Ruth steps up to NBC plate

Phil Jackman

October 04, 1991|By Phil Jackman

The TV Repairman: Stephen Lang brings pretty decent credentials to the made-for-TV movie "Babe Ruth" Sunday (9 p.m.) on NBC. Of course, playing Henry V, Hamlet and Willie Loman could be considered child's play next to attempting to capture the essence of the Bambino. Pete Rose has a cameo as Ty Cobb; meanwhile, it's mind-boggling to ponder Bruce Weitz (Belker on "Hill Street Blues") as Miller Huggins.

* The American League playoffs commence Tuesday with Toronto and Minnesota kicking off the "Battle of the Carpets" at 8:30 p.m. . . . CBS is losing so much on its baseball package it

isn't bothering to have a pre-game show, for which it is to be commended. A spokeswoman said it wasn't because they couldn't sell the ad time, but had to do with getting on the net's entertainment programming. Yeah, right.

Game 2 of the ALCS starts at 3 p.m. Wednesday and the National League showdown, Pirates vs. TBA, follows at 8:30. The Nationals get the first-team announcers, Jack Buck and Tim McCarver.

* And even more baseball: for what seems like the skatey-eighth year in a row, WBAL Radio will be in the market for an announcer to hold Jon Miller's coat as Ken Levine heads back to more familiar territory, alias Sam, Norm, Cliff, Carla and the gang. More Liluth, writer.

* Al Davis of the Raiders during a quickie TV interview: "I'd rathebe feared than respected." Uh, Al, where does despised stand on your list?

* HBO has a goodie tomorrow (10 p.m.), Pernell Whitaker (26-1putting his undisputed lightweight title within reach of the world's biggest hotdog and ring showman, Jorge Paez (38-3). The world awaits the message Jorge will have shaved on the back of his head.

* NFL Films has a tribute to a gent who qualifies as one of the great men of professional football history this weekend on "This is the NFL." He's John Facenda and to your question who(?), this reply "The Voice of God." Facenda, the voice on more than 250 films -- his first line ever was, "It starts with a whistle, and ends with a gun" -- died earlier this year.

* Monday (9 p.m.) sees the start of Bud Greenspan's Olympiad series, 22 one-hour shows that are positive gems. As long as there is a Greenspan, Olympianism lives despite what the IOC, television, commercialism and self-serving promoters do. "The Marathon" goes first.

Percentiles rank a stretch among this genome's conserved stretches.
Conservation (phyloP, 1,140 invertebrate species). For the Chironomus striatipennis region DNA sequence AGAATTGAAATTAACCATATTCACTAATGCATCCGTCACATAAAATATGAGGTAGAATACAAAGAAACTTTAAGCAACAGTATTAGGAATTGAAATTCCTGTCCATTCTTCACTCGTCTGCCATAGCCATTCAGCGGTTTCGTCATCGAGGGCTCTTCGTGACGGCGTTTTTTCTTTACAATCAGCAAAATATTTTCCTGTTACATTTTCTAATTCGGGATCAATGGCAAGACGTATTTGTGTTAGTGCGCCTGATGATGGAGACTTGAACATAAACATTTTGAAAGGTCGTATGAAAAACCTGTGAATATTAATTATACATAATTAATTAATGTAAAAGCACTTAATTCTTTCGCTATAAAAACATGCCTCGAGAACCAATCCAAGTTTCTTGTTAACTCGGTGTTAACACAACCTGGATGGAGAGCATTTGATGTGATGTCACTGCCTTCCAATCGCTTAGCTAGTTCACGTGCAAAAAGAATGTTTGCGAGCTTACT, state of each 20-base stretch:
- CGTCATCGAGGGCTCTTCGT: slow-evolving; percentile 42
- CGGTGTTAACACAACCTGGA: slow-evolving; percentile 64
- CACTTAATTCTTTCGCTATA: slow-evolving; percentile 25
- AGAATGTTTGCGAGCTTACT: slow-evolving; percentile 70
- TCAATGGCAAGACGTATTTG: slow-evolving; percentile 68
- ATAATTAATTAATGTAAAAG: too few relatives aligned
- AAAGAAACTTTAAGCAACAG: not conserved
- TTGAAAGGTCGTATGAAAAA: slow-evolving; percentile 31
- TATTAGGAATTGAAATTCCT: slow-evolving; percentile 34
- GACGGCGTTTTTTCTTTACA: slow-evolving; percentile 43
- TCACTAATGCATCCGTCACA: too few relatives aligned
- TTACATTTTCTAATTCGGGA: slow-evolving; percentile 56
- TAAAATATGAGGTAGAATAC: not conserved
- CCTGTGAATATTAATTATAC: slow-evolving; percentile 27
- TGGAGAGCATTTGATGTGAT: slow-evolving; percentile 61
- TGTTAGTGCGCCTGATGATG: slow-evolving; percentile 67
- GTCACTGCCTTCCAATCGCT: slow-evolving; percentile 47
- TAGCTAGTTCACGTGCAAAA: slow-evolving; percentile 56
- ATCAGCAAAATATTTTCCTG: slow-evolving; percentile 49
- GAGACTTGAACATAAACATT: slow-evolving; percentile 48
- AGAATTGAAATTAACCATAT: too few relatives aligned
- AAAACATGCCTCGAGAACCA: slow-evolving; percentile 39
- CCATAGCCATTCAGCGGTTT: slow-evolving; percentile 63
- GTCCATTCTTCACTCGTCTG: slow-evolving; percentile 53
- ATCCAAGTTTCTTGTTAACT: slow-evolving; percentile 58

* No matter what happens this weekend, you have to feel great about the Atlanta Braves and the season they've had. A laughingstock and the brunt of a series of lousy one-liners by owner Ted Turner for years, the club's attendance will reach 2.1 million (up from 800,000) and that's with three sellouts washed away.

Perhaps more importantly, the ratings at superstation TBS for the season are up to 2.0, a 15 percent increase, meaning Baltimorean and general manager John Schuerholz will have a few bucks to spend in the free-agent market.

* NBC has the "Million Dollar Mile" from Jakarta, Indonesiatomorrow (4 p.m.) and if Said Aouita, Peter Elliott, Wilfred Kirochi and Steve Cram are too quick for you, stick around for the next half hour which will have triathletes slogging along in the "Escape from Alcatraz" triathlon.

* No, Murgatroyd, that's no misprint, the TNT game Sunday night has those never-say-die Colts from Indianapolis (0-5) going against the Steelers. Who picks these games for Turner, the Marquis de Sade or ESPN?

* CBS grabbed the Braves-Astros game tomorrow away froTBS and will double up with the Dodgers-Giants contest, making for what could be an ultra-dramatic afternoon of ball. You don't suppose the Giants have another "Bobby Thomson Shot Heard Around the World" surprise up their sleeve 40 years later, do you?

* Johnny Miller, NBC's chief analyst for the Ryder Cup last weekend, caught some flak for his work, both from critics and a player or two. These ears found him to be entertaining, enlightening, completely fair and the answer to a prayer after month after month of Ken Venturi.

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